C. Raja Mohan, Samudra Manthan: Sino-Indian Rivalry in the Indo-Pacific (Carnegie Endowment for International Peace, 2012).
The bilateral relationship between India and China remains a fringe topic among academics of international relations around the world. And yet, Sino-Indian ties will shape the 21st century like few others over the coming decades. In fact, the triangular relationship between the United States, China and India, soon to be the three largest economies in the world, will be as important as U.S.-Soviet ties during the Cold War. Increased tension and the prospect of conflict between New Delhi and Beijing could seriously affect the global economy – strong cooperation between the two, on the other hand, could pose a real challenge to U.S. global supremacy.
In this context, Raja Mohan’s Samudra Mathan is a welcome contribution. Mohan, one of India’s leading foreign policy analysts and one of the few scholars based in the Global South with a global reach, contends that the growth of India’s and China’s naval capabilities will expand the security dilemma between the two countries. It will no longer be limited to the lands of inner Asia, but will now extend to the waters of the Indian and Pacific Oceans. The author thus agrees with Robert Kaplan, who argued in a recent book, Monsoon: The Indian Ocean and the Future of American Power, that the Indian Ocean will turn into the new center of power in global politics, and the stage for the “new Great Game” where global power dynamics will be revealed.Enjoying this article? Click here to subscribe for full access. Just $5 a month.
Policymakers in both New Delhi and Beijing are unlikely to publicly agree with Mohan’s argument. After all, both governments frequently point out that “Asia is big enough for two global powers.” And yet, the author’s claim that as China and India’s economies globalize and the two states acquire interests far beyond their own territorial and regional waters, “their naval footprint will grow, overlap, and generate the basis for potential conflict in the Indo-Pacific” seems to make sense at first glance.
A few important caveats apply, however. First of all, the usefulness of the concept of the “Indo-Pacific” is debatable, and some will argue it artificially inflates the degree of overlap between India and China. After all, the presence of India’s navy in the Pacific is still very low. And despite recent investments, China’s navy is still far too small to rival that of the United States in any region of the world. The assumption that the border conflict between both countries will inevitably lead to similar conflicts over maritime borders is equally open to contestation – after all, China’s and India’s navies could just as well cooperate.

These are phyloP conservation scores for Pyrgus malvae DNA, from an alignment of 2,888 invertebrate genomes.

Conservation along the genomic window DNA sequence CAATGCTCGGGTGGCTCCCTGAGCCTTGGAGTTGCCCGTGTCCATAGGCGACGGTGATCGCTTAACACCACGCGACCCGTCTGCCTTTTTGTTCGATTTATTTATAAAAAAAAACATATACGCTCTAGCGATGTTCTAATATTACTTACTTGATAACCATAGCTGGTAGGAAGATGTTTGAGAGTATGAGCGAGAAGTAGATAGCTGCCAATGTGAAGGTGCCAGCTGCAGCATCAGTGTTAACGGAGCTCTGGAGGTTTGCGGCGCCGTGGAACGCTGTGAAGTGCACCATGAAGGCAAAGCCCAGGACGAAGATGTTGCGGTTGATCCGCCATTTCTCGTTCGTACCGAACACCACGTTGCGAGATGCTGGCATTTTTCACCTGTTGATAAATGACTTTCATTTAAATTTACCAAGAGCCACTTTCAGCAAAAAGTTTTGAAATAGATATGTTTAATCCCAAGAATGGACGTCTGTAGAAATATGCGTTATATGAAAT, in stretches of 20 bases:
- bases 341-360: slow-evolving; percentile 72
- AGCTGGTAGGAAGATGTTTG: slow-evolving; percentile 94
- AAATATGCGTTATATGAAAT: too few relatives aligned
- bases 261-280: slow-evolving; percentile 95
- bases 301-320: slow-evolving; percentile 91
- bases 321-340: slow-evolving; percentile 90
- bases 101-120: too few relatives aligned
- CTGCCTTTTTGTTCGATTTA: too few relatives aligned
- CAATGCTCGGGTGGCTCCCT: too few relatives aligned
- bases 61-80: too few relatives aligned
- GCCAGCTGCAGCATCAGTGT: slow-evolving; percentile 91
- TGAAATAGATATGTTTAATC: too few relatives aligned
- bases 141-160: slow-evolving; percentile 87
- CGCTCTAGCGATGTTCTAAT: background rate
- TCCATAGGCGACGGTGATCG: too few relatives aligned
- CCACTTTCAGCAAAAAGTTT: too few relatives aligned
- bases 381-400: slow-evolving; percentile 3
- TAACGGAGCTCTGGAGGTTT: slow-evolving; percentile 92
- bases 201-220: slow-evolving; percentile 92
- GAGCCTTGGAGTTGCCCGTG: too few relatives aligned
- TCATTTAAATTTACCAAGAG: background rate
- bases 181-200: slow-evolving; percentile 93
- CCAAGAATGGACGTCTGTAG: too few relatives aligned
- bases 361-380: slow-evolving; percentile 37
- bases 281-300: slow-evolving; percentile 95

This leads to a larger question: Will Sino-Indian ties in the coming decades be marked by cooperation or conflict? Mohan’s prediction that it will be the latter will lead some observers in the Global South to accuse him of buying into a Western narrative and argument of enduring U.S. hegemony – namely, the assumption that China, India, Russia and other emerging powers will rather focus on competing against each other than unite against the United States.
There are plenty of reasons to be pessimistic, however. First, China and India have been at war before – in 1962 – and the resulting border dispute is yet to be resolved. Second, Asia lacks strong regional institutions that could serve as a platform to resolve future problems (many exist already, ranging from issues around the Dalai Lama and Pakistan to the Nuclear Suppliers Group). Third, both countries are extremely resource-hungry and could soon clash over how to share strategic resources in times of scarcity. Fourth, both countries possess nuclear weapons, which points to potentially disastrous consequences for its combined 2.5 billion inhabitants.
And yet it seems unlikely that future Indian and Chinese leaders will repeat the mistakes European leaders made a century ago. Trade ties between both countries are vast, and both societies will focus on eradicating poverty for many decades to come, with little interest in destabilizing the region. Even though China is not democratic, the Communist Party leadership is keenly aware that its legitimacy depends on strong economic growth, not merely on increased military power.
The title is perhaps the most controversial aspect of Mohan’s entire book, as it implicitly describes the Sino-Indian relationship as a battle between angels and demons, with the United States acting as a God-like arbiter between the two.
With Samudra Manthan, Mohan has clearly positioned himself when it comes to the future of Sino-Indian relations. It is up to policymakers in New Delhi and Beijing to prove him wrong.
Oliver Stuenkel is Professor of International Relations at the Getulio Vargas Foundation in São Paulo. He writes about emerging powers on his blog, Post Western World.